"Improving Our Lot" - Planned Holistic Grazing, for starters..

Henarar

Member
Livestock Farmer
years ago we would never get all the dung spread here as it was to wet to get to where it was heaped, we would spread what could be got and the heap grow year on year, when we bought the slew and a bigger spreader I spread the lot, it was like spreading soil, I put it on some of the poorer fields that didn't get dung to often and it made it grow like mad
 

Crofter64

Member
Location
Quebec, Canada
I just had a quick look at @Clive 's "book" thread.
FFS - this really is a sad & miserable place isn't it. If this is truly representative, then U.K. Ag really deserves to collapse
I just can't believe the attitudes expressed, these sort of mindsets are just completely outside of my own agricultural experiences I find it hard to believe it's not just some sick joke or lame stereotype. Unfortunately, it appears to be real

I think I'll just retreat back out of here into the reality of a more open & vibrant agricultural industry I'm familiar with

See ya . . .
Yourcomment directed me to Clive’s thread. Thanks Roy.
Don’t forget’ Rome wasn’t built in a day’.
 

jonnyjon

Member
I've been working towards it for a while, but really only found an easier system a few months ago to get them bunched up a little better, it's made quite a difference without spending a lot of time "doing"
Could you give a thick like me an easy to understand formula to follow re mob grazing? Currently arable and feeding beef in sheds during winter, mostly to produce fym. Thinking of putting a field down to a herbal ley and another down to sainfoin for silage but have more questions than answers. I see this as the quickest way to heal my soils, have no interest in producing food with poisons going forward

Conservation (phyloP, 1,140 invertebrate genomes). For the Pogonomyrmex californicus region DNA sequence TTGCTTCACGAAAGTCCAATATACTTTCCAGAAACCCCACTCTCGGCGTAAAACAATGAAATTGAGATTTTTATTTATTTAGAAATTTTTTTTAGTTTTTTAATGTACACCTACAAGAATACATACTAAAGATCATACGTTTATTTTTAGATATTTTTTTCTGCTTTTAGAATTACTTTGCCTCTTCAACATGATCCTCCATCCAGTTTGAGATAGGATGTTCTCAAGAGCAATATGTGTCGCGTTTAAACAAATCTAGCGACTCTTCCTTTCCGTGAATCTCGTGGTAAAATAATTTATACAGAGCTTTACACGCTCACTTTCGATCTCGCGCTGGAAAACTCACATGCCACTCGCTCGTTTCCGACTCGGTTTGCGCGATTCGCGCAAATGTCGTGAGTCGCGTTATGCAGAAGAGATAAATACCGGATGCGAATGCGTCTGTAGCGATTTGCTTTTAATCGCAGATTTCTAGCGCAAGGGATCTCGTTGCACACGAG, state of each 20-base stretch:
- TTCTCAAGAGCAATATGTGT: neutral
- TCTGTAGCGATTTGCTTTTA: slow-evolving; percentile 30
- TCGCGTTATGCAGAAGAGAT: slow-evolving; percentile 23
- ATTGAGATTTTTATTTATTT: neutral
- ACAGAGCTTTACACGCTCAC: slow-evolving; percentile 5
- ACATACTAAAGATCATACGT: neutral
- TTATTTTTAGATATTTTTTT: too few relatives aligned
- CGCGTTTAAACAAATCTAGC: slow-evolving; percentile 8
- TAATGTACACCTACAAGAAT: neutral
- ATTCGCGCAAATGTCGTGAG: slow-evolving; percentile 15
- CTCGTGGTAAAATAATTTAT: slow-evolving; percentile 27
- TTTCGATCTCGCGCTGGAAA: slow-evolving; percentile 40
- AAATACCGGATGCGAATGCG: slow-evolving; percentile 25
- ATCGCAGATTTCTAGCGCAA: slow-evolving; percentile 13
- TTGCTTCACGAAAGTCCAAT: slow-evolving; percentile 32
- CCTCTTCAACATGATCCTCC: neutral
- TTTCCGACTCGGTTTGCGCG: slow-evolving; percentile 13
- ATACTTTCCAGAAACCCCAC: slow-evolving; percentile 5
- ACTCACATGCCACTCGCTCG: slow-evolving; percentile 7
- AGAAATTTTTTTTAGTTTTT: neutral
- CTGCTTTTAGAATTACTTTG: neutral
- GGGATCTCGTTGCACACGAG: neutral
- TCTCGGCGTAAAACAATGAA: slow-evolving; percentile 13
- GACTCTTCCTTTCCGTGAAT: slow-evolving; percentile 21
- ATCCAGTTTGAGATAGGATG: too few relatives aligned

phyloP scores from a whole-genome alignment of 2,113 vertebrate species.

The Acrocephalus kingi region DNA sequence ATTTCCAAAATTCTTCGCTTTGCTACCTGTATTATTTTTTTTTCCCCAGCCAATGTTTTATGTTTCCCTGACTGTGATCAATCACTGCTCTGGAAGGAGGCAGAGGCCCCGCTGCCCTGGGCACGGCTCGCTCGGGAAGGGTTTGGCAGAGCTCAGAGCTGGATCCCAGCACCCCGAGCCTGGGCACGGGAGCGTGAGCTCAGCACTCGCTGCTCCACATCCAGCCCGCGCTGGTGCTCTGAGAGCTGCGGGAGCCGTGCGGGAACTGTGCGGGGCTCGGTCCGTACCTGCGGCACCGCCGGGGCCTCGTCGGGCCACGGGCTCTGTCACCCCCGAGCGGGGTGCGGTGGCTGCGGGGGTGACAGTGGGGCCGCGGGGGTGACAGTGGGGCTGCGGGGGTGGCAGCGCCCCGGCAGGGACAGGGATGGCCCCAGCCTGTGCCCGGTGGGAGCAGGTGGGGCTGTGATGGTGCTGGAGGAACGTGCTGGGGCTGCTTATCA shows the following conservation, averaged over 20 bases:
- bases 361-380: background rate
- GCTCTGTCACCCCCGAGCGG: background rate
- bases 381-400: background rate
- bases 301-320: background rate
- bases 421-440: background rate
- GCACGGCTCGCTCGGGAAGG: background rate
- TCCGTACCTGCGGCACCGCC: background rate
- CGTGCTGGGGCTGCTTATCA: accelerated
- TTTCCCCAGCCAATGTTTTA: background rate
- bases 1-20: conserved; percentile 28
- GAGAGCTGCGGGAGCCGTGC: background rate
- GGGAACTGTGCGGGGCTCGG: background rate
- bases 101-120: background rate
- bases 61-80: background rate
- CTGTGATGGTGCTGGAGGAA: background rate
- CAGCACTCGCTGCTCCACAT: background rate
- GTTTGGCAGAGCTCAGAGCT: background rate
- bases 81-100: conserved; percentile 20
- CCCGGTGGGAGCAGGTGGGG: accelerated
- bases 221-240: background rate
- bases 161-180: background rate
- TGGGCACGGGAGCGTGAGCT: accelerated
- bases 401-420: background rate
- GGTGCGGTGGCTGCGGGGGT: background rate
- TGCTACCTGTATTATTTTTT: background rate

Could you give a thick like me an easy to understand formula to follow re mob grazing? Currently arable and feeding beef in sheds during winter, mostly to produce fym. Thinking of putting a field down to a herbal ley and another down to sainfoin for silage but have more questions than answers. I see this as the quickest way to heal my soils, have no interest in producing food with poisons going forward
That's the trouble! We all like an "easy to follow formula" but nature doesn't work that way (I'm learning) :rolleyes:.

The most basic principles are easy:
Sward diversity
Limit access to any one patch to no more than 2 days and leave it afterwards to recover for as long as it needs
Bunch the stock together tightly enough that they become less-selective in which forage they eat
Put them in to much longer forage than you are used to
Only allow them to eat 1/3 of the height
Let them trample the rest into the soil hence the high stock density

But, to make it work well you need to closely observe the forage growth and maturity and the soil condition and adapt the management daily in accordance.

That's the simple version ;)
 
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onesiedale

Member
Location
Derbyshire
That's the trouble! We all like an "easy to follow formula" but nature doesn't work that way (I'm learning) :rolleyes:.

The most basic principles are easy:
Sward diversity
Limit access to any one patch to no more than 2 days and leave it afterwards to recover for as long as it needs
Bunch the stock together tightly enough that they become less-selective in which forage they eat
Put them in to much longer forage than you are used to
Only allow them to eat 1/3 of the height
Let them trample the rest into the soil hence the high stock density

But, to make it work well it all you need to closely observe the forage growth and maturity and the soil condition and adapt the management daily in accordance.

That's the simple version ;)
155533944735556908574.jpg

Errr, is this looking ok HC?
 

bitwrx

Member
Glad it works. Had to move the lick bucket for our local shepherd's sheep yesterday (on our land) l. The buggers had trampled the grass to bare earth. Really need to do the same with the trough...